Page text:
On my way back from a few days' work in KL I called in at Malim Nawar to check out the 'Temminck's Stint pond', but found that it was full of water. It had breeding Little Grebes, a few Lesser Tree-Ducks, and an overflying Osprey, but no waders!
In a dry field nearby there were quite a few 'Swintail' Snipe (Pintail or Swinhoe's), including this close bird busily digging for prey.
The eyes are located so centrally on the head that they allow the bird to see well both in front and behind! I got a good view of the tail as the bird walked away, but not of the diagnostic outer tail feathers.
I paid a first visit to Kinta Nature Park, which has been in the news lately, as efforts are being made to rescue the park from the illegal sand-mining and duck-farming activities that are rampant. Sadly, these were still much in evidence during my visit. Still, the heronry, shown here, was an impressive sight, with large numbers of Grey and Purple Herons, Little Egrets and Black-crowned Night Herons in evidence.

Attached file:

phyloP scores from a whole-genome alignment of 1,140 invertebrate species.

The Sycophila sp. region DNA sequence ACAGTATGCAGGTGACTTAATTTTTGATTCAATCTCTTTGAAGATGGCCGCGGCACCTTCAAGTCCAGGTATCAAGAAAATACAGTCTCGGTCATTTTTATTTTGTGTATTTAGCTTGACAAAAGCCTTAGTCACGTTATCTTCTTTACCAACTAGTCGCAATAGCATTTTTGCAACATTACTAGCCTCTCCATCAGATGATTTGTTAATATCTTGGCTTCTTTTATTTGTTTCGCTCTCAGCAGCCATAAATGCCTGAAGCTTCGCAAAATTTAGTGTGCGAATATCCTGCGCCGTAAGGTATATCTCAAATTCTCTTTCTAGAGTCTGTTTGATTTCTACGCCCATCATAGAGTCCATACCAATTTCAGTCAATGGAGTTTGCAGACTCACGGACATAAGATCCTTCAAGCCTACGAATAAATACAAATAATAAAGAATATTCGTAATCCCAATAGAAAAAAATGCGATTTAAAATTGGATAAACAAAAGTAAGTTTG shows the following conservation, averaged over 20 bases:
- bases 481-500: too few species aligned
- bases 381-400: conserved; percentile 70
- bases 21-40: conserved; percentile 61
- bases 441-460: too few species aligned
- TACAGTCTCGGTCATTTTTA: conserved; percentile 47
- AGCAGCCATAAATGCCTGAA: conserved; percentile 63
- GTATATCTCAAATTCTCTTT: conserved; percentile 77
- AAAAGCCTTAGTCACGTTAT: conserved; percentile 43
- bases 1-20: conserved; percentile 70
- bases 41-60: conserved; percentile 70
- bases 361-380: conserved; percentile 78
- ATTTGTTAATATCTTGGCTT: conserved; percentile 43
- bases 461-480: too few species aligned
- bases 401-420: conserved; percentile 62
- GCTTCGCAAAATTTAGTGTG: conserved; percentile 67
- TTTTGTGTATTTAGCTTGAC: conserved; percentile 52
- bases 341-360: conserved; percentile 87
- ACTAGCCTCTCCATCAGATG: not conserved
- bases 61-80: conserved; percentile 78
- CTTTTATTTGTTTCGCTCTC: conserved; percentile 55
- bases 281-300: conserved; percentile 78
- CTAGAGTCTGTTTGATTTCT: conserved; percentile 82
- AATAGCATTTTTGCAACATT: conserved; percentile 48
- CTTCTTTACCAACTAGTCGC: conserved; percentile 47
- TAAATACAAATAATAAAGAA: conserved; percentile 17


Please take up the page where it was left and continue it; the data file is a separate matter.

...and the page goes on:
Even though many nests had young, nest-building seemed to be an ongoing activity. This Grey Heron obviously had ambitious plans for an extension!
The heronry provided a good opportunity to photograph herons in flight.
and Little Egrets.
Here's a composite image of Grey and Purple Herons in flight. Purple has much shallower wingbeats, which gives the impression that it is a smaller bird. The neck is more angular, the wings narrower, the bill finer and the feet larger than Grey, which all adds up to a distinctive silhouette that can be picked out a great range.
Both Grey and Purple occasionally fly with necks outstretched, which creates a very odd impression! This Purple is in full breeding condition, with legs and bill base flushed violent red.
A loafer 'hangin out'!